The Project power average demand has been estimated at about 22 MW, most of which will be supplied from the Namibian grid by a high-voltage overhead powerline to the site switchyard. The national grid connects to the town of Karibib with a 66kV line, which also supplies the Navachab gold mine. Osino has signed an agreement with the national power utility, NamPower, to connect the planned operation into the high voltage power grid. To supplement the grid power, a study has been completed for a photovoltaic solar power installation on site with the capability to supply approximately 25% of the Twin Hills requirement. The advantage of this is a much lower operating cost for the solar power than the average rate for grid power.


Field investigations have informed the optimum site layout for the plant, waste dumps and tailings facility. Refer to Figure 9 above for the detailed site layout.


Hydrogeological Modelling and Water Supply Studies


The Twin Hills project is characterized by arid conditions with a rainfall season spanning generally from December to March/April. Precipitation is generally short and of higher intensity also known as flash flood rainfall events. The mean annual rainfall is 268 mm, although drought periods in Namibia can last several years.


The site topography is characterized by a gentle valley sloping in a southeast to north-west direction towards the Khan River, a tributary to the Swakop River which flows towards the Atlantic Ocean. All rivers and tributaries are ephemeral. The Okawayo river, a tributary to the Khan river, crosses the site infrastructures and particularly the main open pit area. The Okawayo catchment area upstream of the pits is approximately 92 km2 running over a watercourse length of 28 km, and an overall slope of about 1%.


A hydrogeological study was completed from 2020 to 2022 to determine the open pit dewatering requirements as well as the groundwater resources that may be available for mine water supply. Initial work comprised of geophysical surveying and borehole drilling to identify potential dewatering/water supply targets considered to have the highest permeability, followed by pump testing to confirm actual sustained yield of selected boreholes.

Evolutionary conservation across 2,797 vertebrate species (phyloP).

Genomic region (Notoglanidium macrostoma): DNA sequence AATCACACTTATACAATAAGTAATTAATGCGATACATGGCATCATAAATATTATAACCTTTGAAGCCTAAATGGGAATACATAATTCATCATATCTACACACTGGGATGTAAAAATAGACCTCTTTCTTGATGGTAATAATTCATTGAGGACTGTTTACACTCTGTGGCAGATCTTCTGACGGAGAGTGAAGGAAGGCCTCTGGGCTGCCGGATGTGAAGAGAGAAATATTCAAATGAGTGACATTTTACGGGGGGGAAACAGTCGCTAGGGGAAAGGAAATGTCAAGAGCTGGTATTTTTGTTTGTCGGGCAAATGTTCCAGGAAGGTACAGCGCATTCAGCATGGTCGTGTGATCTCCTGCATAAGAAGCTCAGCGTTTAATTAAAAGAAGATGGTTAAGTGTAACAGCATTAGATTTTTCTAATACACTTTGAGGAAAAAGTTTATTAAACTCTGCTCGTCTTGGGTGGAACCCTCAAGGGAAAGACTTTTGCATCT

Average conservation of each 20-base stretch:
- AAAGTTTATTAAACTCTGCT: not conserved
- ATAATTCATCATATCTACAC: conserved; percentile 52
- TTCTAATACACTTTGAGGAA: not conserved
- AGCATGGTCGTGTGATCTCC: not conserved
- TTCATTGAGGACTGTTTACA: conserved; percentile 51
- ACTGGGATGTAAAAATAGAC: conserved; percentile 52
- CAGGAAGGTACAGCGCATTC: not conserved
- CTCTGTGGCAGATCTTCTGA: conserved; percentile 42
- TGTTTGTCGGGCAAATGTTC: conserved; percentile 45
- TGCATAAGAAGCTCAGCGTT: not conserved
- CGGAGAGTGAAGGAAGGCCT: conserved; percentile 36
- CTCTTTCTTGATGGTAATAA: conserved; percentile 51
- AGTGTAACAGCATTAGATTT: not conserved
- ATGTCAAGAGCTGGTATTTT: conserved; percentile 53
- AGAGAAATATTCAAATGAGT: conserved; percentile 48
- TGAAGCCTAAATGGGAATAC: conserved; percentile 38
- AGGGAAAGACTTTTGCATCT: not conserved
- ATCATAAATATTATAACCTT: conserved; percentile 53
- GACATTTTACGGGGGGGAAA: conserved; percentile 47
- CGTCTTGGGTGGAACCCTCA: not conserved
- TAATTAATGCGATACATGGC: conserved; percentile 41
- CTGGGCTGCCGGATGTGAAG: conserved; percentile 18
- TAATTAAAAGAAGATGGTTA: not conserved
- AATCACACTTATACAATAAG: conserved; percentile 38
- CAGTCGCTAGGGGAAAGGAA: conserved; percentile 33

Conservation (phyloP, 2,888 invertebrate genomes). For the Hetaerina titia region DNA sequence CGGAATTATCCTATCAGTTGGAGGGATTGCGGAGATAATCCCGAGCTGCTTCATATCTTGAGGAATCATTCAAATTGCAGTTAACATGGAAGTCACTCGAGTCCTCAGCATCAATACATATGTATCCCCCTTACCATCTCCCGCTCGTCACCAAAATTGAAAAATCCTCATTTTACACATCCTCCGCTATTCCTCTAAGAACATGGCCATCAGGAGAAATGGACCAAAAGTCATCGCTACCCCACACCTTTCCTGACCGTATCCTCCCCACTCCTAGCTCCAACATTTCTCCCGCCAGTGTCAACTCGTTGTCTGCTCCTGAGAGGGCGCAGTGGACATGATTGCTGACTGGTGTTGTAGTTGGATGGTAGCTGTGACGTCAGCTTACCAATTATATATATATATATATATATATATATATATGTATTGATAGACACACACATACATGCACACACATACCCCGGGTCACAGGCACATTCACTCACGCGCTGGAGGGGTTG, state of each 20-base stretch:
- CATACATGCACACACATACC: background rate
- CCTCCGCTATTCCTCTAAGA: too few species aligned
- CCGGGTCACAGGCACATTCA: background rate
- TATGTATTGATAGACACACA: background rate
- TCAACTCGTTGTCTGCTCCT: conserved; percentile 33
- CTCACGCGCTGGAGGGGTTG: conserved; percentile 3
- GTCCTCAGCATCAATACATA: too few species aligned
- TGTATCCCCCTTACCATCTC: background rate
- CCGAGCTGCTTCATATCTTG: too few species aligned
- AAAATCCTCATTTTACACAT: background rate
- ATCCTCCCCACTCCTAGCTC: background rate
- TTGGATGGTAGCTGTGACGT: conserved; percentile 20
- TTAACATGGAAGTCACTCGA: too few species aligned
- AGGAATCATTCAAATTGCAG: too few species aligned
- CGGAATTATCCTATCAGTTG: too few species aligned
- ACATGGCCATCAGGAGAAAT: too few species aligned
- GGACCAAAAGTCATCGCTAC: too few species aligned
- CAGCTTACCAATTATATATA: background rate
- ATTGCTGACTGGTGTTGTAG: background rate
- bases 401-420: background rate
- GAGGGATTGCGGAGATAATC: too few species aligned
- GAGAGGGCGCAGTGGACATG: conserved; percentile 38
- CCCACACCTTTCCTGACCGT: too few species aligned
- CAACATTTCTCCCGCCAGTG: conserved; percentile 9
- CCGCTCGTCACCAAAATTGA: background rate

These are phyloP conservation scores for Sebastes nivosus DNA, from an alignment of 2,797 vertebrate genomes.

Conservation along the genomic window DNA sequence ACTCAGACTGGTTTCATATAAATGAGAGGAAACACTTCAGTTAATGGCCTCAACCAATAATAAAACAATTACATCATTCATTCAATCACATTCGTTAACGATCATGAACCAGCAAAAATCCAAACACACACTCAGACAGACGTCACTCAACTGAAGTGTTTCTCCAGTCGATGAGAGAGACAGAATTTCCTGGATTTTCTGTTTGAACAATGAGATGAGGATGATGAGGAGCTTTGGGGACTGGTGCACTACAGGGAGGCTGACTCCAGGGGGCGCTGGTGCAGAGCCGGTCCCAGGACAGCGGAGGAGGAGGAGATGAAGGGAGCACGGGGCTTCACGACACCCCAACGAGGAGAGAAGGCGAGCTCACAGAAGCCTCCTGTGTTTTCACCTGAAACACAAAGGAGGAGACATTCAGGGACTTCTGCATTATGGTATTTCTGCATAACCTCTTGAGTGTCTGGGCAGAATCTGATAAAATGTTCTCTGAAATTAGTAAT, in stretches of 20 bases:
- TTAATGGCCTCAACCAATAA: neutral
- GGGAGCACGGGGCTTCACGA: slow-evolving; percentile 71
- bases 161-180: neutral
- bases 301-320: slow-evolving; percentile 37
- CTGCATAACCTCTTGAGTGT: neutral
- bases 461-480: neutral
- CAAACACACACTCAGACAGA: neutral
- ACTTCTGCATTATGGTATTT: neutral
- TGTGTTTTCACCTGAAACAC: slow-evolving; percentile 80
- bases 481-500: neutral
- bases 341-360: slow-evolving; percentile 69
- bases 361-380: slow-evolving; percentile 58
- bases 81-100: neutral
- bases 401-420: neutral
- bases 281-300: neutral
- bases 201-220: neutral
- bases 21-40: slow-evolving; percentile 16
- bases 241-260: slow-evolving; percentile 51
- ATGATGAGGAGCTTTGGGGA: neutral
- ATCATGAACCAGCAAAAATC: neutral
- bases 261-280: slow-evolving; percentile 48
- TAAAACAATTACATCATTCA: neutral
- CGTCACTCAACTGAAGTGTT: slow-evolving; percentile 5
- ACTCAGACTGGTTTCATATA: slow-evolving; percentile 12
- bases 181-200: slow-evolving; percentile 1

The results of the drilling and testing confirms that the groundwater flow is controlled primarily by lithology and structures. The weathered and exposed upper contact of the Karibib Marbles and younger brittle faults orientated NNW to SSE has the highest water bearing potential. The ore zone in the mica schists of the Kuiseb Formation has low permeability associated with the northeast-southwest foliation. A shallow alluvial aquifer is well developed along the Khan River which is used as water supply to the region.


Groundwater flow is towards the north-west and the Khan River as the receiving water body from an elevation of 1400 mamsl in the Karibib marbles to the south of the mine pits and 1000 mamsl at the Khan River. Groundwater levels are deeper in the mica schists (> 20 mbgl) to just below surface elevation 4 mbgl in the alluvial aquifers associated with the Khan River. A sub-tributary drainage to the Khan River is the north south orientated Okawayo non-perennial stream that passes through the eastern boundary of the Main Pit.


Figure 10: Conceptual Hydrogeological Model for Twin Hills


Five boreholes have been drilled and two test pumped within the mica schists around and within the proposed open pit footprints. Groundwater is localised in these zones and dewatering requirements are considered to be manageable from in-pit sumps. The geotechnical rock mass ratings are generally high and the risk of excess pore pressures in weak rock mass has not been flagged as a requirement for depressurisation design work at this stage.